Gildea, Sir James (1838–1920), philanthropist, was born 23 June 1838 in Kilmane, Hollymount, Co. Mayo, third son of the Rev. George Robert Gildea (1803–87), provost of Tuam, and Esther Gildea (née Greene) of Greenmount, Co. Wexford. The Gildeas had settled in Mayo in the early eighteenth century and provided several high sheriffs of the county. James was educated at St Columba's College, Dublin, and entered Pembroke College, Cambridge (25 June 1855) but did not graduate. As a young man he joined the Order of St John of Jerusalem, a long-standing charity which was the force behind the St John Ambulance Association. During the Franco–German war (1870–71) he served with an ambulance company. Eight years later he raised £12,000 for the relief of the widows and orphans of those killed in the Zulu war (1879). The following year he raised a similar sum in connection with the Afghan war. His most sustained philanthropic enterprises were the Soldiers' and Sailors' Families Association (SSFA), which he founded in February 1885, and the St John Ambulance Association, which he vigorously promoted. The SSFA benefited from royal patronage: in January 1901 it had raised £750,000 for widows and orphans of the Boer war; following an appeal from Alexandra, princess of Wales, it raised a further £750,000 that year. As queen from 1901, Alexandra gave her name to the royal home for officers' widows and daughters that Gildea established at Queen Alexandra's Court, Wimbledon (1904), and on her suggestion the SSFA became the SSAFA in 1919, after adding airmen's families to its beneficiaries. Gildea was knighted (KCVO) in 1902. At the SSAFA's seventieth anniversary (1955) it had 1,500 branches worldwide.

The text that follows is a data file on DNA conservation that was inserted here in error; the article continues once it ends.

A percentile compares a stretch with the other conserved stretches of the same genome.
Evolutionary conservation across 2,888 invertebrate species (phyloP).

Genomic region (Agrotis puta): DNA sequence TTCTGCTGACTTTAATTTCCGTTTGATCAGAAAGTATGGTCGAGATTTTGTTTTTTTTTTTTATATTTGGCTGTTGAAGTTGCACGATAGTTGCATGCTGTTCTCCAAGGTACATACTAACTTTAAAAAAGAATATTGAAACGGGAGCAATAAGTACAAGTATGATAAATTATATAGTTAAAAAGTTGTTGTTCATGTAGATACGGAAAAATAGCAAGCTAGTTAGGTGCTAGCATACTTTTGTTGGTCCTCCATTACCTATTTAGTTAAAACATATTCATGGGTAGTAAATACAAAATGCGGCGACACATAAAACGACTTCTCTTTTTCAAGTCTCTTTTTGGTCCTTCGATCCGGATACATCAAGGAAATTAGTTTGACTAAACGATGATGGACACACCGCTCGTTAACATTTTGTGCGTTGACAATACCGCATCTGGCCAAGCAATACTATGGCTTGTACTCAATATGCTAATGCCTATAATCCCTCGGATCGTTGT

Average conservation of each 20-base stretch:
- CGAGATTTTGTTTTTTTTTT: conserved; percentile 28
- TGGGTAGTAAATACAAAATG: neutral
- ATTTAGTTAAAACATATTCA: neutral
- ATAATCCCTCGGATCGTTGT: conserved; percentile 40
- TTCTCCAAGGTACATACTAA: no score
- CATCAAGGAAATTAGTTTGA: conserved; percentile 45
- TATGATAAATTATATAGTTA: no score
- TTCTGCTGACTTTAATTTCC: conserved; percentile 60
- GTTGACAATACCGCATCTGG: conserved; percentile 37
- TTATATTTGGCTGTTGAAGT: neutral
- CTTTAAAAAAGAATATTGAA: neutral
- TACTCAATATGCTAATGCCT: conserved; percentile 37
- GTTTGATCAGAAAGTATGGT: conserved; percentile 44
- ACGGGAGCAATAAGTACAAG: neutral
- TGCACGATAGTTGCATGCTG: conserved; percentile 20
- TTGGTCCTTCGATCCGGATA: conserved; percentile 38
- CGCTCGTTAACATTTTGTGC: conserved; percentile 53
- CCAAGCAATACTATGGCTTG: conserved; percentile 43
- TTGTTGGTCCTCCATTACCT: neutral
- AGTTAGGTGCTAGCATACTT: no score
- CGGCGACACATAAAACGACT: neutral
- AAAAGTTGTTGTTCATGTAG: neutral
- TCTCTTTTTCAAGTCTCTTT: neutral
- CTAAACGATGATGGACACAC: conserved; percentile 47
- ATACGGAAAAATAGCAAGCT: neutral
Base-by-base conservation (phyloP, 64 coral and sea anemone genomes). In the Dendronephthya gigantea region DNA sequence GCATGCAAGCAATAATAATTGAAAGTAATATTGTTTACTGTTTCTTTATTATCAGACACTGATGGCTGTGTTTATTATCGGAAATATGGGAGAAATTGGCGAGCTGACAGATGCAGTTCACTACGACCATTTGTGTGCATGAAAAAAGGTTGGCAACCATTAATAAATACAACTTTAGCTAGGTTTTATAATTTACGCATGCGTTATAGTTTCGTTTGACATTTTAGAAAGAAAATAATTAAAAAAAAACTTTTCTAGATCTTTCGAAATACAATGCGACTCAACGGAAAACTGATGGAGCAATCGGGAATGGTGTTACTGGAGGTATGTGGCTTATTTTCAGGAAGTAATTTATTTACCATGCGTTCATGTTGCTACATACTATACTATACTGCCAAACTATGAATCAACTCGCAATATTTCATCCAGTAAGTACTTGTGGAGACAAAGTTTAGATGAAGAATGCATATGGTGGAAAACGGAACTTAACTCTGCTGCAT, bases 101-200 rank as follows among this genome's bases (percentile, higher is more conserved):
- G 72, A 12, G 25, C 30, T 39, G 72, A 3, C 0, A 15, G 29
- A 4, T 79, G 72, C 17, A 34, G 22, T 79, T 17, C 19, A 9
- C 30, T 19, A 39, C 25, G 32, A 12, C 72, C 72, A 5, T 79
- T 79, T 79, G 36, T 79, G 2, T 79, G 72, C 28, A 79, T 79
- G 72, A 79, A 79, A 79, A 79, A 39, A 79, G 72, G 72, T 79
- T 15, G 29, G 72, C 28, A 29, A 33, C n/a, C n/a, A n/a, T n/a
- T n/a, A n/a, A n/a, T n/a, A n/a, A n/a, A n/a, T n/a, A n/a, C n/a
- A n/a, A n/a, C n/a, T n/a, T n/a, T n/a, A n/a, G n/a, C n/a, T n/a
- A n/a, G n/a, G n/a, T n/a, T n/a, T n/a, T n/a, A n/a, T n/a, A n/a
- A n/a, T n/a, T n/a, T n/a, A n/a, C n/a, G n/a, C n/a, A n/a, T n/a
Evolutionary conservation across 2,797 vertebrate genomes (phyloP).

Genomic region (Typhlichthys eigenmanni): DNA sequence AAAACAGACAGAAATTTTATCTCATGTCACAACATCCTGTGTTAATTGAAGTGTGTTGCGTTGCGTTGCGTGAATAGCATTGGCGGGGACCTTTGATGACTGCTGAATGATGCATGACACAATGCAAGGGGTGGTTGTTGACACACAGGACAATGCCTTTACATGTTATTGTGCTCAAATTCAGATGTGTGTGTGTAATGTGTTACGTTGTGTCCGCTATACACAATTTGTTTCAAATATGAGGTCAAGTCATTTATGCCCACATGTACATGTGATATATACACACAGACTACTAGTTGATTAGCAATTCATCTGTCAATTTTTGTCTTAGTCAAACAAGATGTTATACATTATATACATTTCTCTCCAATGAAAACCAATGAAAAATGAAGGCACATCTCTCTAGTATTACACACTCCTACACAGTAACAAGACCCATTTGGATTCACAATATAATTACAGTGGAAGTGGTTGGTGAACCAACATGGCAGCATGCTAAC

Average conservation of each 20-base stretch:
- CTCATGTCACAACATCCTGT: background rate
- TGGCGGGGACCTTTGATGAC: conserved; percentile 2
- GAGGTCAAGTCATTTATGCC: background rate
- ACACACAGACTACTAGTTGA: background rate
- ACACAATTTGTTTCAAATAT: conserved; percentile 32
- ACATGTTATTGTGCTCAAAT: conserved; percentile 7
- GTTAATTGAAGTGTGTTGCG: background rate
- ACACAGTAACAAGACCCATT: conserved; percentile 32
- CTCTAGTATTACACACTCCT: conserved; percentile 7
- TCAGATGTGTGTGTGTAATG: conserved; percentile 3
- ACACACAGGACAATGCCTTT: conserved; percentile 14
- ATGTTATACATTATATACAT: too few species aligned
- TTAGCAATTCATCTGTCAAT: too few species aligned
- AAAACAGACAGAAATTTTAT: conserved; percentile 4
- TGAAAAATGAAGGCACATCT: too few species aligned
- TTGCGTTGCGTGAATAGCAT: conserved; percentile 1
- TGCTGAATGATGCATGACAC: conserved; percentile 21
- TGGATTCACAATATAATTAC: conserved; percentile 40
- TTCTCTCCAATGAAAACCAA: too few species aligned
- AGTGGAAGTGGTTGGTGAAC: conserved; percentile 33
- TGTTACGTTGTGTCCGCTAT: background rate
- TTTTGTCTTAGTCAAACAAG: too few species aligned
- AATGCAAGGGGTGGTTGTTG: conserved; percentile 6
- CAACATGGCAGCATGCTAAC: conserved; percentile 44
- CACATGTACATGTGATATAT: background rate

Gildea's other pet project was memorials. Always an eager letter-writer to The Times, he was particularly assiduous in petitioning for memorials to Queen Victoria, King Edward VII, and the soldier victims of the Boer war. Among his publications, which included The order of St John of Jerusalem in England, The St John Ambulance Association, and The Gildeas of Port Royal and Clooncormack, was a book on memorials erected in the UK and the dominions to British officers in the Boer war. Both his brothers were in the army, and he was himself an officer, though he saw no active service after 1871. From 1890 to 1898 he was colonel of the 6th Bn, Royal Warwickshire Regiment, and in 1909 he was honorary colonel of the 4th Bn of the regiment. A firm imperialist, he felt strongly enough about the union to sign an appeal against the ‘coercion’ of Ulster, which pledged him to ‘support any action that may be effective against the home rule bill’ (Times, 5 Mar. 1914) but he was not politically vocal and made no effort to play a stronger role on the issue. He died at home in 11 Hogarth Road, London, on 6 November 1920.
He married (24 August 1864) Rachel Caroline (d. 4 June 1888), daughter of Arthur Kett Barclay of Bury Hill, Dorking, Surrey. He was survived by a son and two daughters; two other sons died in infancy.